WebMD, your frenemy and mine

14 Sep

So we meet again.

Yesterday I captained the Kaiser Permanente Corporate Run/Walk for my company Team. (Funny story: when I told my mom I was team captain, she laughed heartily for a good 3 minutes over the fact that I was the captain of a sporting event. That should give you some idea of my athletic prowess. I guess I deserved it since I was, in fact, the last person on my team to finish). The big companies of Atlanta rent tents and tailgate at the race, and as I walked past the tent of Team WebMD, I had a good mind to march over and ask them just what the hell do they think they’re doing. And also give them a hug.

Please tell me I am not the only person that has diagnosed themselves with cancer/lupus/bipolar disorder/whooping-cough/Tourette’s courtesy of WebMD. They must have about 80 dedicated SEO people on staff, because if you search for anything remotelyhealth-related on the internet, you can count on a helpful suggestion from WebMD among the top three results. WebMD’s interactive symptom checker earns it the double crown of most useful diagnostic tool and bane of my existence.

You gotta try this thing. On second thought–don’t.

As a person prone to extensive overanalysis research, I’ve put myself at death’s door more than once (and been pregnant like, seven times) with the help of WMD. Of course, none of it ever turned out to be what I feared—well, except that one time (Holla atcha Tenny!). But the crazy thing is that when I go to the doctor on an internet diagnosis, it almost always turns out to be something. Like three years ago when I thought my heart was failing and it turned out to be GERD. Then there was the time I thought I had ovarian cancer, or at least endometriosis, but it turned out to be hypothyroidism.  And who can forget the worst 24 hours of my life when I thought T had cystic fibrosis? But even that terrifying episode resulted in our finding a shiny new pediatrician (one who is much less of an alarmist, I might add).

Despite those couple of conditions, I still consider myself a pretty healthy person. That’s why I didn’t worry too much when slightly abnormal test results came back from my life insurance application exam (has anyone ever gone through this? Boy, are they thorough!). My protein to creatinine ratio was high, and so was my protein count. The test summary said they were a marker of kidney function, but I chalked it, along with P’s slightly high cholesterol, up to our love of all things cheesy.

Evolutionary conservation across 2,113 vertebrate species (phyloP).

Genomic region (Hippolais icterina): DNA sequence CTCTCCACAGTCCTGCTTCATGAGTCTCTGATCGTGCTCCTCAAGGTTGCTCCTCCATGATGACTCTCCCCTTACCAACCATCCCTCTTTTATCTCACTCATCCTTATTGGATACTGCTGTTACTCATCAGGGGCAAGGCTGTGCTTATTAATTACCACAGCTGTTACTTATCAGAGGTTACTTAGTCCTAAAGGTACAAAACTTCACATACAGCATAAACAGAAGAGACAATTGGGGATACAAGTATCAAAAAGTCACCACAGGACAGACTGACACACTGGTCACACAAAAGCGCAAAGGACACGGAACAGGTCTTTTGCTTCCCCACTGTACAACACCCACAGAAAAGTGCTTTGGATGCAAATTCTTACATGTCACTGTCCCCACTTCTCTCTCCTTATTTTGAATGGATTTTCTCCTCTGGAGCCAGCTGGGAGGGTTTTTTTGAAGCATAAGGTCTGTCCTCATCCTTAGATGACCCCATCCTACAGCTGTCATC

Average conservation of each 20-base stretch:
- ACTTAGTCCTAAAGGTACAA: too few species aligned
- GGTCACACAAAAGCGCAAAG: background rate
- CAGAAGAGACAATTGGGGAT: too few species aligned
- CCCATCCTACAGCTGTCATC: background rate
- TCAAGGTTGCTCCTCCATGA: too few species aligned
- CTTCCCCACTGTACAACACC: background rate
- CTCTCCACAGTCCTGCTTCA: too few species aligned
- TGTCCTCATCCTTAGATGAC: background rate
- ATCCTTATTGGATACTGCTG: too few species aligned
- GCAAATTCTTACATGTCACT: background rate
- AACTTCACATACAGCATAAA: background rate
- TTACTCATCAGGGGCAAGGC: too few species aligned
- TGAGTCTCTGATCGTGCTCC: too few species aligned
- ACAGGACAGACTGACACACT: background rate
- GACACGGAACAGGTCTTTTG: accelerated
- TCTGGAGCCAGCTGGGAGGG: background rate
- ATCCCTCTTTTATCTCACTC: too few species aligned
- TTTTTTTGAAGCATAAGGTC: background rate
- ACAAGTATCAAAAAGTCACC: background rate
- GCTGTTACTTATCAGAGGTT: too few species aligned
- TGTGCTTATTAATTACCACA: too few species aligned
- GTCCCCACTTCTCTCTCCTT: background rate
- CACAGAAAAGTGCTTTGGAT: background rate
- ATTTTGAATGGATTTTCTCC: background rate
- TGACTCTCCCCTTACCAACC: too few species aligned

So when my financial advisor told me I needed to be retested I was mystified. Surely high cholesterol is more worrisome than a little extra kidney protein. “Well,” she said, “the protein basically means there’s blood in the urine (Wait. Blood in the urine?!), but it’s not that unusual (Bleeding pee?? Not unusual????) and you just need to retest. Whatever you do,” she says, “don’t google your symptoms.”

Yeah, right.

Folks, it turns out that protein-y pee is reallyreally bad. Not just can be bad, but almost always is bad. WMD was tossing me terms like “amyloidosis” and “dialysis” and “renal failure” and (of course) “cancer.” Even though I had absolutely no risk factors for kidney disease, my hand was shaking in trepidation as I opened the results of my retest last weekend. They were totally normal.

People who are not frenemies with WebMD, who heed the advice of their financial advisors to stop hanging out with that bitch, would at this point forget about the whole thing. But it was like a gristly piece of meat I couldn’t stop chewing. I made an appointment to see my PCP today (good ol’ Dr. Maxa. He never judges me and my tidy folder of internet printouts).

I was so hoping that when I showed him the normal results, he would tell me I had wasted the PTO: that I hadn’t been drinking enough water. Or that I need to lay off things topped in bacon. Or that I have a mysterious but common disease cured by this magic pill that he happens to have a free sample of. Instead, he looks me in the eye and says “it’s good that you came.” The results of today’s tests were inconclusive (another of my favorite terms). So yet another cup of pee is shipping off to yet another distant lab for yet another strange set of eyes to examine. All I have to do is wait and worry, worry and wait.

So while I wanted to punch Team WebMD in the face, I also owed them a grudging thanks. Chances are this will all turn out to be another drop in the bucket of wasted, web-induced worry. But even if the worst comes to pass, better to finally have the answer than to have never Googled the question.

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One Response to “WebMD, your frenemy and mine”

  1. maiseylou September 14, 2012 at 6:14 pm #

    Very true – WebMD only has to be right once to make it invaluable.

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